On the home front, Jesse and Lucinda lost an infant daughter in June, 1864. Mary, their daughter, died in March, 1865 while Jesse was serving with the 11th Calvary.
During the summer of 1864 until the end of the war, the Confederate Commissary seized all possible food and livestock to supply the troops. Hannah, Jesse’s mother, hid the family’s cattle in a swamp on the west side of the farm. As a result, Jesse Hulsey returned home to find a working farm with considerable livestock unlike many of his neighbors.
Jesse Hulsey returned to find his farm intact and a herd of cattle that provided some support until the garden and crops were harvested. In late 1865 or 1866 a neighbor needed a cow to feed his children. The neighbor owned a 100-acre tract of little use to him abutting Jesse Hulsey’s northwest boundary. Jesse Hulsey traded a freshened milk cow for that 100 acre tract, bringing his farm to 550 acres.
The 1870 Census of Thomasons Dist. recorded: Jesse H. Hulsey, age 48; Lucinda, age 45; Nancy J, age 22; Thomas N, age 21, Sallie L, age 17; James A, age 15; John D, age 14; Jennings, age 12; Francis M, age 10; Melinda E, age 8 and Hannah, age 69. Nancy was recorded as carding; weaving and the remainder of the children were recorded as working on the farm. His property value of $ 1,200 and personal property of $ 800 showed a considerable drop from 1860, reflecting the drop in values in the South of the Reconstruction Period.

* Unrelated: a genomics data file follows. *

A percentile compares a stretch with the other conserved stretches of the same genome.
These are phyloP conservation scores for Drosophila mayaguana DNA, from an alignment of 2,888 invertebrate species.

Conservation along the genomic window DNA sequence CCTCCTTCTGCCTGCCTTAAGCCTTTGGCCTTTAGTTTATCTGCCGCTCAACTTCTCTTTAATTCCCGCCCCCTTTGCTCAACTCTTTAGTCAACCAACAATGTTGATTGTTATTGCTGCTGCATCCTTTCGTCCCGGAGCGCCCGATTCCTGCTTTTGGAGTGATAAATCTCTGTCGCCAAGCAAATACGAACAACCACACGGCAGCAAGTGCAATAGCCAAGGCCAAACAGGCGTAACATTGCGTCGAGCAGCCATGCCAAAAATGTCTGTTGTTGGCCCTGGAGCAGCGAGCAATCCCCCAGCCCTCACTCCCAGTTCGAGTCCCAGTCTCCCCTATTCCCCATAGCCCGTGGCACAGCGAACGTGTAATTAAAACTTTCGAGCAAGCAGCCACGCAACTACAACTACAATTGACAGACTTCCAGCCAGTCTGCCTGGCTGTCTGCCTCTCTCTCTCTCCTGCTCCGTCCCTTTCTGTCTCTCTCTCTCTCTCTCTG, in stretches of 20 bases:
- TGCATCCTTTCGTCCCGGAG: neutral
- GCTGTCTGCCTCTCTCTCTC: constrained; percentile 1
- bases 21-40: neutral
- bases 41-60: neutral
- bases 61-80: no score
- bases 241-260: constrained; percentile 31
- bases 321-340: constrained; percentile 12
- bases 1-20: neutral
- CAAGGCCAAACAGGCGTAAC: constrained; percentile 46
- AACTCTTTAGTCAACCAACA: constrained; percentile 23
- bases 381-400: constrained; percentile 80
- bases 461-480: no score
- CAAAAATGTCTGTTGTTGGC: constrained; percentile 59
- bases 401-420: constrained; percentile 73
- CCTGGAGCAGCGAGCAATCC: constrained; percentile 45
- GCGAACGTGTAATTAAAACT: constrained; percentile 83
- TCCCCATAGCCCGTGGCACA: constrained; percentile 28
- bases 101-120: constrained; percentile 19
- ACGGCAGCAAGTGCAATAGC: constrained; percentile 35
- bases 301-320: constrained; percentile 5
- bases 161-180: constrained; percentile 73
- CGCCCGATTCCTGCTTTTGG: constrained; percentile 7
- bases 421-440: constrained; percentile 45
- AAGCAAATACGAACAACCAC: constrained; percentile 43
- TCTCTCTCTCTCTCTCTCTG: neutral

The 1880 Census for Quillans GMD found: Jessey Hulsey, age 56, Lucy, age 54; Nancy, age 32; Thomas, age 31; John, age 23; Jenings, age 21; Francis, age 20; Malinda, age 18 and Francis, age 3. Francis was the daughter of the widowed John Hulsey. They lived in his father’s home for 2 years.
While he was never considered wealthy in money, his farm and other income placed him in the top of the upper middle class of his community. Over the next several years, Jesse served as the Deputy Sheriff for north Hall County and later served as Justice of the Peace for the Quillian’s District. In 1890-1891, Hall County elected him to the GA Legislature for one term.
In 1884, Jesse Hulsey sold a 54 acre tract south of his farm to a James Highfield. The purchase of this land by Jesse Hulsey was not recoded. The deed was not recorded until 1903, indicating that Mr. Highfield had some difficulty is paying for the land.
In the late 1800’s and early 1900’s, Jesse Hulsey aided three of his sons in purchasing farms in White County. In 1887, he sold 145 acres, part of the first purchase from Jacob Rogers, to his daughter, Melinda E, Gailey and wife of Perry L. Gailey. They had probably lived on the property for some time before the purchase. This deed was not recorded until 1904.
The children were active in Concord Baptist Church in Clermont in the early 1900’s and many of the family were buried there. Other members of the family associated with Trinity UMC. The family attended Mossy Creek Methodist Camp Meeting every summer from the 1840’s forward. Several of the Hulsey family continues to maintain “tents” there today.
Nancy Jane Hulsey lived in Jesse’s home and was Jesse’s and Lucinda’s caretaker until Jesse’s death in 1908. In 1904 he deeded her 140 acres for $ 800 lying west of the Gailey purchase. The purchase price was well less than the actual value, indicating the sale price was an estate value for his remaining heirs. After Jesse’s death in 1908, Nancy married Starling Cantrell in April, 1909. She died in Dec. 1909 and the property was eventually divided among the Hulsey heirs.
Jesse H. Hulsey died on Aug. 21, 1908 leaving a considerable estate including 255 acres of farmland. His obituary follows:
From the Gainesville Eagle, Aug. 28. 1908
“Uncle Dick Hulsey Dead”